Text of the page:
Dear Jenny Jackson
Our daughter started at intermediate this year and we’re already seeing the start of a distinctly teenage attitude. There is eye-rolling and shoulder-shrugging whenever she is asked to do anything, and a distinct lack of enthusiasm to take part in any family activities. People have been telling us ‘just wait until she’s a teenager, she’ll be trouble’ since she was about two, and I don’t want this to be a self-fulfilling prophecy. Even though she is at intermediate, she is one of the youngest in her year and I want to lay down some good foundations to see us through the teenage years, which will definitely bring us challenges. What can we do now to deal with this attitude, and keep the lines of communication open in the years ahead?
What very wise parents your daughter has! It’s great that you’re thinking ahead and wanting to make sure you’re on track for this next developmental stage. This is the stage where the quality of your relationship with your emerging teen is your most important asset. Previously you’ve been able to say, “These are the rules,” and rely on a good level of compliance. Now the relationship needs to come first and the rules sit on that foundation. Our goal here is to gradually hand over responsibility to our young people as they mature and learn the skills necessary to become capable and resourceful adults.
How do we ensure we’re building a positive relationship? One on one time with your daughter will be important – try to make use of short conversations in the car on the way to activities, take her out for hot chocolate or her favourite food – food works really well with teenagers! Be creative – whatever you can do to share positive, relaxed, fun time together. Research has shown that keeping our kids connected to us, their schools and activities are essential to their well-being and mental health. Show genuine interest in her world of friends, music and special interests. Do you know who her mates are, what kind of music she’s listening to and why she likes it? Do your eyes light up when she comes in the room – as if you really do like her? Keep up the little gestures of affection. Shoulder squeezes and winks are good if hugs are no longer possible.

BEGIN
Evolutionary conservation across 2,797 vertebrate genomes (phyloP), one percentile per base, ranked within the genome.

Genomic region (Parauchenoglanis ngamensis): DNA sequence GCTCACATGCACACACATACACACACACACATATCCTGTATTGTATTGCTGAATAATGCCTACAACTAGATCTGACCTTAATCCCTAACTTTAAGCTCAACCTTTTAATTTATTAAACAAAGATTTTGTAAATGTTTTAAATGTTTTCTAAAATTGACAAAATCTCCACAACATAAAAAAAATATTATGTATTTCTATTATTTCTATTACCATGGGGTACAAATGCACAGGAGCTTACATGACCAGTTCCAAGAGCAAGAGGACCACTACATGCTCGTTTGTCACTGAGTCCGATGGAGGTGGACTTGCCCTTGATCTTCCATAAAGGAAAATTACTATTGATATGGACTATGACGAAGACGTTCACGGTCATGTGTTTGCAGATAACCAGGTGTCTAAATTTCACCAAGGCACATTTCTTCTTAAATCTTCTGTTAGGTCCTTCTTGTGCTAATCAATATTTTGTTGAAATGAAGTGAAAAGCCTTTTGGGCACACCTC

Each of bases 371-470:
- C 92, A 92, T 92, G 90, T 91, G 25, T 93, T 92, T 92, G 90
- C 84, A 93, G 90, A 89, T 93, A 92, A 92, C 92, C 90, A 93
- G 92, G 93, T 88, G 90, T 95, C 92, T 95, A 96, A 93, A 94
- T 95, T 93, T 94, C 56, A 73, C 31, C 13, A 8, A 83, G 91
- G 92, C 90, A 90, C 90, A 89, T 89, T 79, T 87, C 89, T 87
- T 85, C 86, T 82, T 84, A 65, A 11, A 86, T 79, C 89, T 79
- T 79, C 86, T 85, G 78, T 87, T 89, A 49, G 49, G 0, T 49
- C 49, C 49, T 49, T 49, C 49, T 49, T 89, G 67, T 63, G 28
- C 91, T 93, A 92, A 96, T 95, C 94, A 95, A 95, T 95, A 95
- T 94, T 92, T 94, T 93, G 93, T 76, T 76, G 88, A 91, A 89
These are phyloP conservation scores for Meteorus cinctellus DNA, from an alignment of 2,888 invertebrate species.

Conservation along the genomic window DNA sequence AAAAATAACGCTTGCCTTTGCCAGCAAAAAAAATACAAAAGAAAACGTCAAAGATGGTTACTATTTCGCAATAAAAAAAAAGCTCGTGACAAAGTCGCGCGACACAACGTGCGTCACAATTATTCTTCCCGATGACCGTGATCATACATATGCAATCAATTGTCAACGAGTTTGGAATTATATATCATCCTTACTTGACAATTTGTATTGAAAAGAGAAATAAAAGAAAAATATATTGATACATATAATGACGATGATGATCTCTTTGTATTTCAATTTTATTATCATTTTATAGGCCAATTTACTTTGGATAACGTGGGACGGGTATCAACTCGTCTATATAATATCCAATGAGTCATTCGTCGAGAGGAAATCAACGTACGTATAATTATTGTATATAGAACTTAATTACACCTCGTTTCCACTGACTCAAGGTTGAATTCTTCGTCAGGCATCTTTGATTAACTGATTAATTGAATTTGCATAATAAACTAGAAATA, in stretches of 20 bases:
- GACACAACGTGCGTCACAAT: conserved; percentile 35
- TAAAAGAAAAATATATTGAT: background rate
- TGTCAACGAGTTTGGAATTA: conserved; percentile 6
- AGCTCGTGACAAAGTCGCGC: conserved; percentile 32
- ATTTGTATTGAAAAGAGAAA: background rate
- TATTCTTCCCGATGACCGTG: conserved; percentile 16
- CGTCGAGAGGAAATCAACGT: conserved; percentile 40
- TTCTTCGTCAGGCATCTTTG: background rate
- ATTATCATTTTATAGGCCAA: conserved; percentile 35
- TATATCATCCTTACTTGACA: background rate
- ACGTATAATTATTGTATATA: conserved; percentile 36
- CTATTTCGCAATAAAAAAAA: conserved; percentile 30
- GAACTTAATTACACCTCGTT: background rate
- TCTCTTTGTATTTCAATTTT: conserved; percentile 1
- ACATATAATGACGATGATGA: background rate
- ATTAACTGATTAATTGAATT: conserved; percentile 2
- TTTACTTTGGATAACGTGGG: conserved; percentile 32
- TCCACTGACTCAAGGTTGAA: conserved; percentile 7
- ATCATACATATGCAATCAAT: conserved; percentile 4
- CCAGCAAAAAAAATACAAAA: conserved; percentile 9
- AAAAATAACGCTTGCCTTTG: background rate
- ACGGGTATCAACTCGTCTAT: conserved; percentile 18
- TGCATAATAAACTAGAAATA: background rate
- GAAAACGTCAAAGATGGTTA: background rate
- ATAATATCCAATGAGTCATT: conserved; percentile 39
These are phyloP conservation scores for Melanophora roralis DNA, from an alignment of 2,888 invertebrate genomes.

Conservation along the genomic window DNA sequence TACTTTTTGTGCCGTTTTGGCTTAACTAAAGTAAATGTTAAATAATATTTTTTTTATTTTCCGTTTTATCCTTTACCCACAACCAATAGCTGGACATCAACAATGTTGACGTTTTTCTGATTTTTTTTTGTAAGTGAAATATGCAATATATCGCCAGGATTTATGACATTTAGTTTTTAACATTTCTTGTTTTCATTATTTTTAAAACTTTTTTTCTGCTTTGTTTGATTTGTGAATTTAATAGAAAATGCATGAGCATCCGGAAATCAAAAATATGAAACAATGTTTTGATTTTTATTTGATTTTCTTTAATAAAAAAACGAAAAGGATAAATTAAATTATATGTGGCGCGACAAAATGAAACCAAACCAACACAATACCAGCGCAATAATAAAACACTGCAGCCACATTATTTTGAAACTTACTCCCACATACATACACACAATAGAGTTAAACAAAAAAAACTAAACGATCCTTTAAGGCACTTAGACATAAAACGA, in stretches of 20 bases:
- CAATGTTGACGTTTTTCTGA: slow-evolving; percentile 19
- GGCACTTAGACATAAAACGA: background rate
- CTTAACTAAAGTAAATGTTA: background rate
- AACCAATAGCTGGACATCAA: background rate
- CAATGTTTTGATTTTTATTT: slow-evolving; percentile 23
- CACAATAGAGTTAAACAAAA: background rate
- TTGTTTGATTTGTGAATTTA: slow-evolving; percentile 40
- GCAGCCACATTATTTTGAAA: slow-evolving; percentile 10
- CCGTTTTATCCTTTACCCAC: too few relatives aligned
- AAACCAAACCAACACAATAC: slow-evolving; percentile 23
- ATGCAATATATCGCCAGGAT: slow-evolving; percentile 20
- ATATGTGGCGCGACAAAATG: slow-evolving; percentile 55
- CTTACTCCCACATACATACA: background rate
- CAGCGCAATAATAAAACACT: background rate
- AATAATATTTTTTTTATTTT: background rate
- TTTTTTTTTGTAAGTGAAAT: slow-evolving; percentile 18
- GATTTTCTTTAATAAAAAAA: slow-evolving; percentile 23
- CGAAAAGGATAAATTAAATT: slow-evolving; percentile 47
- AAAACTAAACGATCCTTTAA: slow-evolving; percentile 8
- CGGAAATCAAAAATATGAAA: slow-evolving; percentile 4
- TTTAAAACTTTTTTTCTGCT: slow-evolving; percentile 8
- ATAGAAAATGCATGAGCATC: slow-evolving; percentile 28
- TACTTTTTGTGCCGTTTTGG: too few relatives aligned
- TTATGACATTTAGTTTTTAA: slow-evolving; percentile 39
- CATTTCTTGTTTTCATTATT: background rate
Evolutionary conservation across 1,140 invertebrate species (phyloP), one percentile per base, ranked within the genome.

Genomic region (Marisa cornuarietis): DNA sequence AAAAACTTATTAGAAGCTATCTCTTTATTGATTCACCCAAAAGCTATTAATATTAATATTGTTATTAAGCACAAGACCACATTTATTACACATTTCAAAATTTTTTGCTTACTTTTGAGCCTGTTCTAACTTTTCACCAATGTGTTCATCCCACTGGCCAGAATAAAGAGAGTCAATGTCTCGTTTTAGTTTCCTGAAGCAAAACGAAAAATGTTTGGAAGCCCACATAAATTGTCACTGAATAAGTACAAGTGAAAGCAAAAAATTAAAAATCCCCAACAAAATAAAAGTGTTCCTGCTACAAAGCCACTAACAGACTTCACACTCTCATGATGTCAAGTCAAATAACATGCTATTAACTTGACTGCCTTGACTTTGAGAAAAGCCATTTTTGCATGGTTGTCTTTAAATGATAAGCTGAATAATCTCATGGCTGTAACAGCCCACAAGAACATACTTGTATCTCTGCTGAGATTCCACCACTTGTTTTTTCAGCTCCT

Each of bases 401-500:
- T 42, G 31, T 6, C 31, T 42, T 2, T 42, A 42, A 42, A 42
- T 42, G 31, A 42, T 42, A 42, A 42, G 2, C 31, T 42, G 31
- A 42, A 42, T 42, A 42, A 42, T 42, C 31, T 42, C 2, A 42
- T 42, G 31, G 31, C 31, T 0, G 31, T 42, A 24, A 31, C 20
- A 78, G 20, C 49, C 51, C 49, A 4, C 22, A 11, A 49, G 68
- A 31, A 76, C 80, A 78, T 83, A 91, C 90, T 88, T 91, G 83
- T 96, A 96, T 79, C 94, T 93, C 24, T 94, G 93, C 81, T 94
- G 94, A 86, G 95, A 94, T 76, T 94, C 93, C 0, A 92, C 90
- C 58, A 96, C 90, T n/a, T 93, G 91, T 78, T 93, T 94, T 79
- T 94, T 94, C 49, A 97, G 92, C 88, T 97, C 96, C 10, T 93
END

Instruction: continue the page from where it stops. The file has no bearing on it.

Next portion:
Eye-rolling and shrugging are, I think, pretty universally irritating to parents, but they offer us the wonderful opportunity to demonstrate self-control and patience! We can handle it a number of ways. Ignore it and carry on with whatever request we’re making. Use humour (make sure it’s warm and not sarcastic!) – try, “Sadly the maid is off tonight so the dishes are all yours!” Acknowledge how they feel about the task. For example, “I know this isn’t your favourite thing, but I need your sheets in the wash today, thanks.” If the attitude is becoming more frequent we can nip it in the bud with, “Hey, you’re usually so polite with other people, what’s going on? Are you okay? Try that again with your manners please.”
With family activities you can start to negotiate. Come to an understanding about the ones that are non-negotiable. It may be visits to or from grandparents and one family activity a fortnight. Can she invite a friend to some activities? Perhaps there are others where she can organise to go to a friend’s place instead. Having our teens negotiate with us is fine as long as it is done respectfully, at a convenient time, with the understanding that the outcome will sometimes be ‘no’.
Above all else, we need to be steady and calm with our teens. Predictability and fairness are great characteristics to demonstrate. If you need time to think, say so. Teenagers need to practise taking time to think before making decisions sometimes too.
We appreciated the options to deal with eye-rolling and shrugs as we’d started to feel like we were getting stuck nagging, and dreading where this would end up. Humour is working great and feels so much better for all of us. Thanks for the reminder to keep doing things together. We had been doing this as we’re still all involved in football as a family. But we’ll keep our eye on this and try to take opportunities as they present. We really do want to have good relationships with our kids and for them to enjoy being part of our family. Thanks for the tips. We’ll let you know how we get on.